How to Enforce a Florida Alimony Order
In many Florida divorce cases, the court will order one spouse to pay the other alimony during and after divorce proceedings in order to help the spouse with the lower income maintain their standard of living and assist in the transition to financial independence. However, in some cases the spouse ordered to pay support refuses to do so, often leaving the spouse who is owed support in dire financial straits. At the Law Offices of David L. Hirschberg in Boca Raton, our experienced team of Florida divorce attorneys is here to help you enforce the alimony order in your case. To learn more, call or contact our office today to schedule a case evaluation.
Motion for Contempt
The first option for enforcing an alimony order in Florida is to file a Motion for Contempt in court. If the judge finds that there is willful refusal to pay spousal support, that former spouse can be held in contempt. This can result in daily accruing fines to the court until the alimony is paid and can even result in jail time for a spouse until they pay their alimony that is in arrears. If failure to pay alimony continues to be a recurring issue, the state provides for additional methods of alimony enforcement.
Income Withholding or Wage Garnishment
Another option to collect alimony is through the use of income withholding, otherwise known as wage garnishment. A court order is issued to the employer of the spouse in arrears which orders that a percentage of each paycheck be withheld and sent to the spouse that is owed support. This money bypasses the spouse that owes support completely and goes directly to the former spouse in need. Garnishment can be applied to many types of income, including but not limited to salary, wages, commissions, bonuses, lottery winnings, tax returns, Social Security benefits, retirement income, and more.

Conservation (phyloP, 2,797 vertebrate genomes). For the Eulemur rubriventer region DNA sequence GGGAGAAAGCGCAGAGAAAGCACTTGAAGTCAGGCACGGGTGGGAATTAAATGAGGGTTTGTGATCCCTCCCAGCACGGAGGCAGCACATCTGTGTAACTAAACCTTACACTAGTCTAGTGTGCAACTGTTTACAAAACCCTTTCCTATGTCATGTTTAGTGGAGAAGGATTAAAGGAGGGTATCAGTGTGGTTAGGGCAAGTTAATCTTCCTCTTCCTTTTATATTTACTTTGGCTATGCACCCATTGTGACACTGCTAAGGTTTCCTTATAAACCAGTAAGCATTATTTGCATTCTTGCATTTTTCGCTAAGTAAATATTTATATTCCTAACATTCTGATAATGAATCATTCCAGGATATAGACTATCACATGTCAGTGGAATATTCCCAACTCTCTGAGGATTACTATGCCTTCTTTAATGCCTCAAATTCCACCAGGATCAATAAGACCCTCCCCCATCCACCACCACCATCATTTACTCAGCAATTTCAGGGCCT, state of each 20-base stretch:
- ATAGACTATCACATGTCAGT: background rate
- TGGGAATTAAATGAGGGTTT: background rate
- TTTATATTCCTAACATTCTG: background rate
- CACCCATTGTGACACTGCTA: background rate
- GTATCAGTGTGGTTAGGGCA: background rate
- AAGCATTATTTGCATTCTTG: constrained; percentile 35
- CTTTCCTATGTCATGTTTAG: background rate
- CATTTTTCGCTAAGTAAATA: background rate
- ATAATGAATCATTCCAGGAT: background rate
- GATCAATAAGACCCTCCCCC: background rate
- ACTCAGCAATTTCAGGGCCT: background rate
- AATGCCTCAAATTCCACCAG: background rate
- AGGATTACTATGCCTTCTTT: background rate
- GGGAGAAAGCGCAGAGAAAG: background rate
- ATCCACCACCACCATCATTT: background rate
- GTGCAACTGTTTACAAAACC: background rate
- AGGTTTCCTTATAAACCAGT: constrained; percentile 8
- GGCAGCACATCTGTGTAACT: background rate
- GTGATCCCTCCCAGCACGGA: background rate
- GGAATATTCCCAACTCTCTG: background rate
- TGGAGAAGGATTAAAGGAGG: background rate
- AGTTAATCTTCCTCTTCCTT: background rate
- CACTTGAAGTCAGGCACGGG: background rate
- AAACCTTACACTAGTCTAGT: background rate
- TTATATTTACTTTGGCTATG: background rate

Additional Collection Methods
If a Motion for Contempt or wage garnishment is not enough to collect alimony in arrears, there are additional collection methods available to a spouse that is owed alimony in Florida. One option is to place liens on the real estate and personal property of the former spouse that owes support. Any property with a lien requires that the lien be paid off first before the seller can recoup any profits from the sale. Another option is to do a sheriff’s sale of real estate or personal property owned by the spouse that owes support, with exceptions for certain types of property. The proceeds from the sale of the items go directly to the spouse that is owed alimony payments.
Call or Contact Our Office Now
Are you having trouble collecting court ordered alimony from your former spouse? The knowledgeable Boca Raton family attorneys at the Law Offices of David L. Hirschberg are here to help. Call the office or contact us today to schedule a consultation of your case now.